The 2020-21 high school athletic schedule plan is finally in place, and now the attention can turn to hopefully games getting played.
The Virginia High School League’s Executive Committee unanimously gave its final approval Thursday to the Championship +1 calendar that it announced in August.
Winter sports kick off the condensed 2020-21 season. Basketball begins its 14-game schedule on Dec. 21. Football starts the fall season on Feb. 22 with a six-game slate and volleyball has 14 matches, while the spring events begin April 26 as baseball and softball are each allowed 12 games, while soccer and tennis have 10 apiece.
All sports will have a postseason and eventual state champion, while non-playoff teams get the Plus-1 game against an opponent from either their region or local area.
“We now have the direction, and we are headed that way,” Stuarts Draft athletic director Steve Hartley said. “If everyone does their part in keeping this thing [COVID-19] under control as best we can, then let’s get the kids playing. I know they are all ready to play. We are getting closer.”
While Hartley is eager for the games to begin, he isn’t sold on the Plus-1 concept for non-qualifiers.
“I am not too concerned about the Plus-1 and how it will work. I am not sure it is worth it,” he said. “The whole point of playing is to fight for championships and advancing as far as you can. We aren’t out here just to be playing games. There has to be a reward. My main worry is what happens if an athlete gets hurt in that game, which doesn’t mean anything, and has to miss the next season that follows. I don’t think right now it is in the best interest for us to play in one.”
Staunton athletic director David Tibbs says to pump the brakes a bit on the return to play. Just because the VHSL gave its approval to play, there are still big hurdles ahead to make it happen.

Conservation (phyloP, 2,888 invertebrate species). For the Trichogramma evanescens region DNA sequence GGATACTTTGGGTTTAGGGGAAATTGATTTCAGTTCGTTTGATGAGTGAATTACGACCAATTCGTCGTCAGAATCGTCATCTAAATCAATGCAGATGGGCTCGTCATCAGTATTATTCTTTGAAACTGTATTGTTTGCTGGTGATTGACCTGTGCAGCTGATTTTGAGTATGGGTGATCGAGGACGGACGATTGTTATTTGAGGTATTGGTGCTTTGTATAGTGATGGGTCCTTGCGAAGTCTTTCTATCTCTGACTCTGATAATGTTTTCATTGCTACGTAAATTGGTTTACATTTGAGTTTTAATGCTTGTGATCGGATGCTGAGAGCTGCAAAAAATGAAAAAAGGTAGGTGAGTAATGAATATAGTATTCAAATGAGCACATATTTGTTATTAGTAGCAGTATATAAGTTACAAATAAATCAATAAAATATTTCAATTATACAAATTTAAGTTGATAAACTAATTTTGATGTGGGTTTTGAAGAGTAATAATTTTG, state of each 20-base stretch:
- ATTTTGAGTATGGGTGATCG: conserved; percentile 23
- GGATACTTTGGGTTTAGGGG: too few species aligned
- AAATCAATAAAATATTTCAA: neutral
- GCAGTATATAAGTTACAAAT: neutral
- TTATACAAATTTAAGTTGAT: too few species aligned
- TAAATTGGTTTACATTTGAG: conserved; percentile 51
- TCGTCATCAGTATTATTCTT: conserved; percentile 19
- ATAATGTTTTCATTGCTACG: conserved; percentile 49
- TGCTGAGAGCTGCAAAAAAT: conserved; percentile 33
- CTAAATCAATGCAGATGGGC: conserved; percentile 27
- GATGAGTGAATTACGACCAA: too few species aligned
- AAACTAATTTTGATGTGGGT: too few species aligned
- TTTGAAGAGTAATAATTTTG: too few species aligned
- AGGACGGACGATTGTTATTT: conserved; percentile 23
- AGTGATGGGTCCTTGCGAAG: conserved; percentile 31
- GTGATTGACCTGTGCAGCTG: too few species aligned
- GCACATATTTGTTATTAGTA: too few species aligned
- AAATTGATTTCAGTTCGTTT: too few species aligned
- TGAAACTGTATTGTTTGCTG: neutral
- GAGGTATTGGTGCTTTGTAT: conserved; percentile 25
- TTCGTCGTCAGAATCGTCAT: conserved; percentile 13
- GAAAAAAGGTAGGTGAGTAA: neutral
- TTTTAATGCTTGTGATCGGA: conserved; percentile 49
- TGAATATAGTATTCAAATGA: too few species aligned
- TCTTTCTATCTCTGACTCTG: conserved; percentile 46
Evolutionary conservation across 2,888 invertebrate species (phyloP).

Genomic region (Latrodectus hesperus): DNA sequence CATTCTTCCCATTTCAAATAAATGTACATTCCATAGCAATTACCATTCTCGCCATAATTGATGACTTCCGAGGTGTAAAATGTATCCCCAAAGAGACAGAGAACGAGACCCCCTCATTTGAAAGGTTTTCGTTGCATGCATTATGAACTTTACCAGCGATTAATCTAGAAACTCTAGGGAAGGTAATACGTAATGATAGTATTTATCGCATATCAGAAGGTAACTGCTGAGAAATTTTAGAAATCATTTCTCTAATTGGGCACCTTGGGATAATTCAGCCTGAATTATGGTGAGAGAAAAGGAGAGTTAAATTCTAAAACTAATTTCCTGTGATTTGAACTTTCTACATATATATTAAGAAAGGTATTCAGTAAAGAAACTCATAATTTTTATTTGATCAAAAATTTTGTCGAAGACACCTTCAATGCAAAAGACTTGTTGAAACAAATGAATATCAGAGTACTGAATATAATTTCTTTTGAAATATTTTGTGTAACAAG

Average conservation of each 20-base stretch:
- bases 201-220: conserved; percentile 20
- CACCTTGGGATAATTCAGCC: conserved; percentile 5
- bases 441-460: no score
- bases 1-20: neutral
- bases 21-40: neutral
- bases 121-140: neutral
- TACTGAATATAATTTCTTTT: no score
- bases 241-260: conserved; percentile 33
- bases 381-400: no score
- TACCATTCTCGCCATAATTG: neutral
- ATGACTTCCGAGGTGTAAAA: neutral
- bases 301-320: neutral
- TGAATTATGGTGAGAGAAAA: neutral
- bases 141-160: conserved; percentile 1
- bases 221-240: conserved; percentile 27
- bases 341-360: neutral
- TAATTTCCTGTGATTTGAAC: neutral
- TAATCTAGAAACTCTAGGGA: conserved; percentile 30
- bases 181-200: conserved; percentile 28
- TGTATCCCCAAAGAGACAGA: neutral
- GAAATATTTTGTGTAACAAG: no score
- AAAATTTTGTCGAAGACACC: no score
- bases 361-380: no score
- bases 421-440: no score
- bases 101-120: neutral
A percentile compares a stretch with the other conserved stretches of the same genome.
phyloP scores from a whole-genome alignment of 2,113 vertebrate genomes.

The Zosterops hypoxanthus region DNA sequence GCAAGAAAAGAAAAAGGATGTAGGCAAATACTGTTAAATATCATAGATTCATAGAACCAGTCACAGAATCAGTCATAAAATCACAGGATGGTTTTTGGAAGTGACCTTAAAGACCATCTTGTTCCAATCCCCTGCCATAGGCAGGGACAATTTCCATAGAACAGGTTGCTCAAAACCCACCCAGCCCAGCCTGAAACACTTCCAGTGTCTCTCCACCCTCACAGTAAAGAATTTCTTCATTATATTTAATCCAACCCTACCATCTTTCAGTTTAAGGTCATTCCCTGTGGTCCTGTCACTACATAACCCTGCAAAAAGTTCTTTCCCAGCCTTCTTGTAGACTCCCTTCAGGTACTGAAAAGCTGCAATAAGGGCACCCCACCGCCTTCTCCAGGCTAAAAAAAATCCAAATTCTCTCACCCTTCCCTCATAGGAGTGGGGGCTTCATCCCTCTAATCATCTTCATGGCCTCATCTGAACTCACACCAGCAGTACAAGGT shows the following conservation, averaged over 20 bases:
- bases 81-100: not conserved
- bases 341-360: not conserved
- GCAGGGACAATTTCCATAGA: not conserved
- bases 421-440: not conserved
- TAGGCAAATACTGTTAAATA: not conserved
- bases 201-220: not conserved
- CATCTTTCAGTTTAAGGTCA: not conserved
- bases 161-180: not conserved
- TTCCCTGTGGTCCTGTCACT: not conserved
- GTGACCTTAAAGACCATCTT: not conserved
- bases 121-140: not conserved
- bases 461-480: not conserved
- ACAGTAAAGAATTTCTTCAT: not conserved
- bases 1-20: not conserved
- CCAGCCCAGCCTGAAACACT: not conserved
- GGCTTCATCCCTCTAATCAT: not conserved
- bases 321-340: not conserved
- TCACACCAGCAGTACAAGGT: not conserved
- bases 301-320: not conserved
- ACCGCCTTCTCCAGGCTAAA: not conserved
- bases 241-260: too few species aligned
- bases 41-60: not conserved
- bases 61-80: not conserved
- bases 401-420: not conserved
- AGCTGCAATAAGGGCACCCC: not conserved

“Until the Governor and the Virginia Department of Education go out of Phase 3 or modify it, there still can’t be any high-risk sports [basketball, wrestling, football, volleyball, soccer, competition cheerleading] played,” Tibbs said. “For example, under the current guidelines the only winter sport could be indoor track.
“People need to understand and keep in mind that nothing is happening until the state says we can play,” he said. “Of course we all want to think positive and hope things improve to the point where every sport can play.”
“We all fall underneath the halo of education,” Buffalo Gap AD Andrew Grove said. “Everything is completely out of our control. We have to do what we are told.”
A few minor changes were made to the original model. Cross country will now send two teams and three individuals from each region to the state meet, up from one team and five individuals, while indoor track is still looking for a venue and date that won’t overlap with football.
Although the VHSL has opened up for sports to be played, that doesn’t mean it will happen for all the student-athletes.
VHSL Executive Director Dr. Billy Haun pointed out that 68 of the 128 school divisions in Virginia are fully remote in terms of return to learning. Not every school would be allowed to play sports in the current setup. School superintendents have the final say on whether sports can be played if the state hurdles are all cleared.
One issue still facing school officials is the number of spectators that will be allowed. The number currently is 250 for inside and 1,000 for outdoors in Phase 3, and that isn’t expected to change anytime soon, but VHSL officials met with the Governor’s office last week on increasing that number, and the office was receptive. The matter will be re-visited in October or November.
The head count would include players, coaches, team support personnel, game officials, scorekeepers, clock operators and necessary school staff, which leaves precious few numbers for actual fans.
The VHSL gave its stamp of approval to begin high school sports. Now it is up to the state to drop the green flag.
As has been the case for the last six months, stay tuned.
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